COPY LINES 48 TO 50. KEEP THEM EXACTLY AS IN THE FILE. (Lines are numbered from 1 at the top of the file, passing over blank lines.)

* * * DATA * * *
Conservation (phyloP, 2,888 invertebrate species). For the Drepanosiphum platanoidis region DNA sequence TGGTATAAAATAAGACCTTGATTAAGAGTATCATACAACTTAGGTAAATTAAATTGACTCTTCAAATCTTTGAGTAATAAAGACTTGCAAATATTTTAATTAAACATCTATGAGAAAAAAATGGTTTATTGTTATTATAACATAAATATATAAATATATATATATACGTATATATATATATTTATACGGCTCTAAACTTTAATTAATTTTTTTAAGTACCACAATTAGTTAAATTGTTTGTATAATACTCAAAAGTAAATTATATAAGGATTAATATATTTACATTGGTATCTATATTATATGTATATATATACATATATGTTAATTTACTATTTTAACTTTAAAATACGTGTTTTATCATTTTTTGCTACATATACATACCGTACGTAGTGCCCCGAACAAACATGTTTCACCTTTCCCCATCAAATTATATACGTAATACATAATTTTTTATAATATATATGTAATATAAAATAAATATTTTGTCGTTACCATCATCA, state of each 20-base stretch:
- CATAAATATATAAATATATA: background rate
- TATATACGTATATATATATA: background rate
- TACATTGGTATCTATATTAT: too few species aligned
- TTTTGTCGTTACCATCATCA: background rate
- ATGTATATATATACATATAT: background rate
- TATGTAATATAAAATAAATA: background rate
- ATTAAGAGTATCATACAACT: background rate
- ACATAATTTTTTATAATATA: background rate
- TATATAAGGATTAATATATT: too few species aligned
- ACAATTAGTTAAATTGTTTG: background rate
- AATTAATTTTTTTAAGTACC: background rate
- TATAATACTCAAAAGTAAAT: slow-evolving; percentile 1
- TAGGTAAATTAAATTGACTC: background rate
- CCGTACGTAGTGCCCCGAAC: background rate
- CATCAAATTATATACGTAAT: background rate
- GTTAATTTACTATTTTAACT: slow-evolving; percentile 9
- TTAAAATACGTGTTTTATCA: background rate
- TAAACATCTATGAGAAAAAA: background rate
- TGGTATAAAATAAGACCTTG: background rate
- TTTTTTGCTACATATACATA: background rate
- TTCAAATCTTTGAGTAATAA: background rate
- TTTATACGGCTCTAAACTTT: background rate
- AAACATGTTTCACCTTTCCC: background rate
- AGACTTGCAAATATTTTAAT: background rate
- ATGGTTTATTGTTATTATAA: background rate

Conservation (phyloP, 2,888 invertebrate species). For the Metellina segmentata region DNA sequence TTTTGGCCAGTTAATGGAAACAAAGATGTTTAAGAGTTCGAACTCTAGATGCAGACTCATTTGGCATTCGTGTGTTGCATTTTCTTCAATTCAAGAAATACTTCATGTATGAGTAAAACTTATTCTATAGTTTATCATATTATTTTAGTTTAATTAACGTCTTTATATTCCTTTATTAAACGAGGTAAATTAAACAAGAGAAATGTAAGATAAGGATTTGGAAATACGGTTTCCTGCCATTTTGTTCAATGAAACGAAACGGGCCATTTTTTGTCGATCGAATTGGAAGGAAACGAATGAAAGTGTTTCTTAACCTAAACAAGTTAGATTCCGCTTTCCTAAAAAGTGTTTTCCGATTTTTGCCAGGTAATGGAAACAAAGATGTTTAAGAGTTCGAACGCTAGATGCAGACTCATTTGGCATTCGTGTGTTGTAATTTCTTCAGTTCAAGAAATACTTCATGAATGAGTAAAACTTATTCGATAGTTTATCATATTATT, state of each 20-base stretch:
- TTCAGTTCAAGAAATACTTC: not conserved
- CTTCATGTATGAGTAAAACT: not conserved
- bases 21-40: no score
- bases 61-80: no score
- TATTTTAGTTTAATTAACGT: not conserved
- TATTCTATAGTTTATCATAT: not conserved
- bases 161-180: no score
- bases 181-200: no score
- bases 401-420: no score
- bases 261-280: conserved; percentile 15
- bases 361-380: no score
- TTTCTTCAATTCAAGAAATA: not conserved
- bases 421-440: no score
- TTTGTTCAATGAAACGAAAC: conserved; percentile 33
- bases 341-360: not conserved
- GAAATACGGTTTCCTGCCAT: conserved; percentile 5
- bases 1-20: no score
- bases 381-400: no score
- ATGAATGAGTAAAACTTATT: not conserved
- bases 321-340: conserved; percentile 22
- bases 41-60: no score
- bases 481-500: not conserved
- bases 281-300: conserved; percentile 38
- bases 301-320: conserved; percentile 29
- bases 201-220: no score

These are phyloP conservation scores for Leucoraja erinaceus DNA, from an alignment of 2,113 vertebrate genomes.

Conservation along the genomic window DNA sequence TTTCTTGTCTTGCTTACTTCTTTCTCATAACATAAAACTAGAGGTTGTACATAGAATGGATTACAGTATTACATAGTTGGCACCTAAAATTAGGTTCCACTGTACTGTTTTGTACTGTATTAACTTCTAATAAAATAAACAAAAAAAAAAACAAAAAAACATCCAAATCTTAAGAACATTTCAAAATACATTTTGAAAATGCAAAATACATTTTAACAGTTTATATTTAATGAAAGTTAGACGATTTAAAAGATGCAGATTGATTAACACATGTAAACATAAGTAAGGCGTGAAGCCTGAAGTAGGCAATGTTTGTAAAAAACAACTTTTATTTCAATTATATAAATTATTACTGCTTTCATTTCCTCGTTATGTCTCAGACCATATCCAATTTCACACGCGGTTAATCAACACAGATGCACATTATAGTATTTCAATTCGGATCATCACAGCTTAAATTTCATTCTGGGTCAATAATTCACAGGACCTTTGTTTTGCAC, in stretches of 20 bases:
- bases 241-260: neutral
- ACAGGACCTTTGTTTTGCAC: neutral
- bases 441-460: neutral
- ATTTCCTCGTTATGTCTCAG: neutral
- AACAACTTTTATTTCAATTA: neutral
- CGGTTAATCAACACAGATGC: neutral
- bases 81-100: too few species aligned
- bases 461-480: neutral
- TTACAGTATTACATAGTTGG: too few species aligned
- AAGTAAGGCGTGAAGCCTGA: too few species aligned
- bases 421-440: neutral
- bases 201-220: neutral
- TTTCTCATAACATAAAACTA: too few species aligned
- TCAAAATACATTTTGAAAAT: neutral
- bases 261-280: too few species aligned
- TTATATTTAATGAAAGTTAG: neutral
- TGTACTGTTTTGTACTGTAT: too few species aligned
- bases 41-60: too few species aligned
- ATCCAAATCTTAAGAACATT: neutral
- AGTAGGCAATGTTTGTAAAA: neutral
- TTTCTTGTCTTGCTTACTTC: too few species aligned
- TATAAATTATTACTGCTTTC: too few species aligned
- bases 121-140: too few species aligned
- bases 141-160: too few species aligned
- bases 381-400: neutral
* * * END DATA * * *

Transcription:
- bases 41-60: no score
- bases 481-500: not conserved
- bases 281-300: conserved; percentile 38